In the recent Chartered Accountants Leinster Society Salary Survey 2021, in partnership with Barden, Elaine Brady, Managing Partner with Barden, took a closer look at “location flexibility” when it comes to the new world of work. Here she shares her insights…
80% of accountants surveyed cited location flexibility as the single most valuable aspect of flexibility in their jobs. However, as we head into a post-pandemic world it’s important to put some definitions in place around the term “location flexibility” so as to establish a common language for the future.
In Barden we’ve had 100s of conversations already with hiring managers, HR consultants and the accounting profession itself around this very topic and there is definitely some confusion out there as to whether it means remote working or working from home, how they differ and what some of the new norms and expectations will be around these two approaches. In Barden we’ve created the following definitions:
- Remote working: working from anywhere with rare or only occasional visits to the office. What many 3rd party consultants and IT contractors have been doing for some time.
- Work from home: working from a location that is in proximity to the office (same county/city) with frequent, regular visits to the office.
Now, let’s get a couple of things clear:
- Remote working, as defined, was possible to do in the extreme stress of the pandemic period but it is not a sustainable way forward for the vast majority of companies. Some roles, perhaps those with a project orientation or with those with a low value, high volume, administrative function might indeed be worked remotely (that’s why companies often offshore that activity already). However, when it comes to real value creating activity it’s far less likely to be achievable remotely. Where roles are being worked fully remotely there may also need to be a separation of office location and pay levels, a reconciliation between where the work is being done and salaries in that location rather than at the office location. For example paying Dublin salaries to remote employees in Sligo will just not wash in the long term. Some companies who are facilitating fully remote working have already begun this equalising process.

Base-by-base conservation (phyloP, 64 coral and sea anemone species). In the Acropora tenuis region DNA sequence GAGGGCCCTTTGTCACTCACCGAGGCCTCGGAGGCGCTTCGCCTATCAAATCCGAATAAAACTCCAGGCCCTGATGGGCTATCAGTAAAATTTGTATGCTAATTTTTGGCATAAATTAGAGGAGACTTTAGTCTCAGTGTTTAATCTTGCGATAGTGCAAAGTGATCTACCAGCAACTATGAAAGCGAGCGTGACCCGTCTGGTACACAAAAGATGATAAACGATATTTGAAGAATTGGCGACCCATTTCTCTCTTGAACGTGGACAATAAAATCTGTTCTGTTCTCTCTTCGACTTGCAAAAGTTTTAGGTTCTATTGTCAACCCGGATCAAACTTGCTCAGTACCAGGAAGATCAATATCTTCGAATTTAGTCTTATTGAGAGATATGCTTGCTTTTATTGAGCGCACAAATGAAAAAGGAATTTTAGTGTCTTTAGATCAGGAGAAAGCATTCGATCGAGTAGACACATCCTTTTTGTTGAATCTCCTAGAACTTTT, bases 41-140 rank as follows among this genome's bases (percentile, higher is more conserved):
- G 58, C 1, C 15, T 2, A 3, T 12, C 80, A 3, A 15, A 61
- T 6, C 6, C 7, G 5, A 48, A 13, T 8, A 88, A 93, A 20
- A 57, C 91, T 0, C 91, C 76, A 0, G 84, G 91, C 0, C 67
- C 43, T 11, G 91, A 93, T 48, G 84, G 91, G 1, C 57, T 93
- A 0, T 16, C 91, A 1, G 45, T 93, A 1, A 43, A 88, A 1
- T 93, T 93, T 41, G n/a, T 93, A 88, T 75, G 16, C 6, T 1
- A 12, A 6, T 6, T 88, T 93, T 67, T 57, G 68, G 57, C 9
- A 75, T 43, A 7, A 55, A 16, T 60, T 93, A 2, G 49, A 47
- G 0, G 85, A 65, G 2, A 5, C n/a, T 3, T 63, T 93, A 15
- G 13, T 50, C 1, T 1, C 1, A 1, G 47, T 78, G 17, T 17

- Work from home is a far more realistic and sustainable way forward and what we predict the majority of companies will embrace to some degree. Work from home of course has its own variables such as number of days in/out of office and the provision for at home working allowances/facilities, insurance cover and other factors. It is in the variables of work from home that companies have a real opportunity to be competitive for talent and a genuine chance to create a hybrid approach to work that can be enticing for new talent and a huge barrier to exit for existing talent.
How you organise work from home in your business will have a material impact on the make up of your team in the long term. We’ve a number of recommendations around this in Barden; here are just a few:
- 2 | 2 | 1 approach: 2 days in the office, 2 days from home if desired and 1 day flexible depending on the needs of the business. The 1 flexible day gives options – allowing a company to cater to the needs of the individual and to the needs of the business. Flexibility within flexibility. That’s where competitive advantage resides.
- Organise by team rather than by location: Flexibility with too many rules begins to feel rigid. If you can, hand over responsibility for organising the 2: 2: 1 approach to individual teams and allow them to self-organise. There is no point being in the office on your own so good teams will naturally organise themselves in a way that brings them together rather than keeps them apart. It also will hand options to your people and options, regardless of whether they are exercised or not, are hugely empowering.
- Frequent (perhaps monthly) short (1-2 hours) all hands meetings for communication of key things, for team activities and for L&D.
If you can get the mix right for your team, people will begin to organise their life around their work in a different way to before. It will empower them to use their time to create the best value for themselves and for you. Of course, flexibility within flexibility needs trust to work; but if you don’t have trust then you probably have bigger problems to address.
To download your copy of the Salary Survey 2021 click here.